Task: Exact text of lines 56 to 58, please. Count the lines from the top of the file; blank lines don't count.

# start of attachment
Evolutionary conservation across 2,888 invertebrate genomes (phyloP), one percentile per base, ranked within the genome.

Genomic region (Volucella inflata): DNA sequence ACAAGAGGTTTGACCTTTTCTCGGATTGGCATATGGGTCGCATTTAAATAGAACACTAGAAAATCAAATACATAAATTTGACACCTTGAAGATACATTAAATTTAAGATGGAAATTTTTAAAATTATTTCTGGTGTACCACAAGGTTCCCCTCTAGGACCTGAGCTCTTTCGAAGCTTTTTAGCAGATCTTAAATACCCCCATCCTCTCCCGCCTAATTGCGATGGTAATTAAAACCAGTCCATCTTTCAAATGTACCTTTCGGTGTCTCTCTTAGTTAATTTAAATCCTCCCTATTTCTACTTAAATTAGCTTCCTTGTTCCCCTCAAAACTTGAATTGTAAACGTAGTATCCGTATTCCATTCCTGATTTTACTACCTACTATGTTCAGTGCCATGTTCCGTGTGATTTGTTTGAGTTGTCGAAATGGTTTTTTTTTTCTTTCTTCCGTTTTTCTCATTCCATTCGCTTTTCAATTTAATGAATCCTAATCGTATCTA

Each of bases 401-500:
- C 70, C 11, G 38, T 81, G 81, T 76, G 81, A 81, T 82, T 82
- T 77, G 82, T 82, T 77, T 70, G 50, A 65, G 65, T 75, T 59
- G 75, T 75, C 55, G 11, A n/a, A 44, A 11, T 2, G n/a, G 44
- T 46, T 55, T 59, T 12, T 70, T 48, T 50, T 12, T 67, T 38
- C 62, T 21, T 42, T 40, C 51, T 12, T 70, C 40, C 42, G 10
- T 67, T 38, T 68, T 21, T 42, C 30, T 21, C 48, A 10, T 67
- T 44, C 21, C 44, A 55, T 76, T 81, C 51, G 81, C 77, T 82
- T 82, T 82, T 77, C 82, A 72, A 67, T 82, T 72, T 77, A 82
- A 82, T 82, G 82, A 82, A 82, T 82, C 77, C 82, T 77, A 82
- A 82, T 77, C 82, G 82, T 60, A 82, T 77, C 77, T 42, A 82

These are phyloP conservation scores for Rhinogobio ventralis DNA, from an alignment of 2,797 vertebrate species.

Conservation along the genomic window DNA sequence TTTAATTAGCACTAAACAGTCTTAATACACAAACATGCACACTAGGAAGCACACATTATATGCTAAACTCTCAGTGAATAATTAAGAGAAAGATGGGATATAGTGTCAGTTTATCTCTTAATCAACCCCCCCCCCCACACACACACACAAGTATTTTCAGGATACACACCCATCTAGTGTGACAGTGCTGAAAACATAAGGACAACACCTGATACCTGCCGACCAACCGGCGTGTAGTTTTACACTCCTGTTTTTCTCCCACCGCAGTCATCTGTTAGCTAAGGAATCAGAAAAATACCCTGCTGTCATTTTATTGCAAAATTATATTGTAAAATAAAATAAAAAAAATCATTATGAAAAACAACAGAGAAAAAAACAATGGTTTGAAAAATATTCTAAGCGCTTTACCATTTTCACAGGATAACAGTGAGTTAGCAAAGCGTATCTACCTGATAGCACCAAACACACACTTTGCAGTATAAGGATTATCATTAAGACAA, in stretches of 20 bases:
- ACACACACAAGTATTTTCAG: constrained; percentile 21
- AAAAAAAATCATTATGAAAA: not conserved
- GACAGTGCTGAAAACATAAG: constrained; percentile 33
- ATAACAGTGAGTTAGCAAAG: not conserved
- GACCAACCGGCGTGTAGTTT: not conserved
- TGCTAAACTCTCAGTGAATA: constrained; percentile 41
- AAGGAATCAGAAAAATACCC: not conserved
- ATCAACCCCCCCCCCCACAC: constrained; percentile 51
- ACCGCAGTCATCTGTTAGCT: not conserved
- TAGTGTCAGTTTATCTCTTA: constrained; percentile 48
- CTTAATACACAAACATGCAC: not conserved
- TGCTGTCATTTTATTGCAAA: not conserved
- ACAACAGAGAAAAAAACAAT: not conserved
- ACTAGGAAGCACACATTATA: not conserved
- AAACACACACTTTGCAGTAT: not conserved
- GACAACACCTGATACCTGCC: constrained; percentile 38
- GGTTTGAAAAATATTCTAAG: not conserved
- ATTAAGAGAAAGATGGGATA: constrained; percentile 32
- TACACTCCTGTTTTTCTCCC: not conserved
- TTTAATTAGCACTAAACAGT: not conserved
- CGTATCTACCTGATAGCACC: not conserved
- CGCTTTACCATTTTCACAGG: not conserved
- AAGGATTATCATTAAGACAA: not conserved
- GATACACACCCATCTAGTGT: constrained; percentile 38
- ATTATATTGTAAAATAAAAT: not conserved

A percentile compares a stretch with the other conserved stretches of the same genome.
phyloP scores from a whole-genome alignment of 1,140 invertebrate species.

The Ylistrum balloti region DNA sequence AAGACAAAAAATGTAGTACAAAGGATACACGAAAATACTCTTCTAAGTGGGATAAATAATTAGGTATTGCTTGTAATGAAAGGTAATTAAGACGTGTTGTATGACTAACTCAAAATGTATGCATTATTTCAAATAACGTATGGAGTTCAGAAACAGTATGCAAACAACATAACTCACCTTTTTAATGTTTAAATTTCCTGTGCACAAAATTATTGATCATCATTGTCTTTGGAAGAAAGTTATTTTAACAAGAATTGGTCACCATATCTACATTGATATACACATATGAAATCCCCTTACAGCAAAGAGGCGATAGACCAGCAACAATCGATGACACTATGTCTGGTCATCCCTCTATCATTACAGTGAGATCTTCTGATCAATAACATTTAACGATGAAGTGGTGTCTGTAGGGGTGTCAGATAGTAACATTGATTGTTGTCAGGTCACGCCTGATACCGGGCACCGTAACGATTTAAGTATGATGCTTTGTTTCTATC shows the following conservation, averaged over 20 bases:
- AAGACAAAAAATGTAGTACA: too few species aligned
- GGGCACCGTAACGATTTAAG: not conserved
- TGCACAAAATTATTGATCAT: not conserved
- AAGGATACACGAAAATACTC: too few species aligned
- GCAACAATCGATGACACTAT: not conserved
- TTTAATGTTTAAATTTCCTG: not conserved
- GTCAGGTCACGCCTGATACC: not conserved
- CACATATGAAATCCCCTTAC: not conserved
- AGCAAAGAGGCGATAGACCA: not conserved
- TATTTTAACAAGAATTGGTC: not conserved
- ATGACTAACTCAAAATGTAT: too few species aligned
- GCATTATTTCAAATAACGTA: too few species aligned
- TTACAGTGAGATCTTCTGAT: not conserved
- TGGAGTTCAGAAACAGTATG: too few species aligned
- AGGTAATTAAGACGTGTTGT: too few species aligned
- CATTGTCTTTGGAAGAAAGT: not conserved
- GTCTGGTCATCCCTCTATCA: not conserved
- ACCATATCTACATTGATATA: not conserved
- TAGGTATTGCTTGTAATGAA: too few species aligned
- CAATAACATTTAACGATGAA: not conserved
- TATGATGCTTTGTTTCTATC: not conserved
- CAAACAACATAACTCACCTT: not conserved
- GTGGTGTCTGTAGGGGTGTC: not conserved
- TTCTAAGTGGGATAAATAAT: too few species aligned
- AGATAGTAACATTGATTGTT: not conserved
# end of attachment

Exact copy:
- TTACAGTGAGATCTTCTGAT: not conserved
- TGGAGTTCAGAAACAGTATG: too few species aligned
- AGGTAATTAAGACGTGTTGT: too few species aligned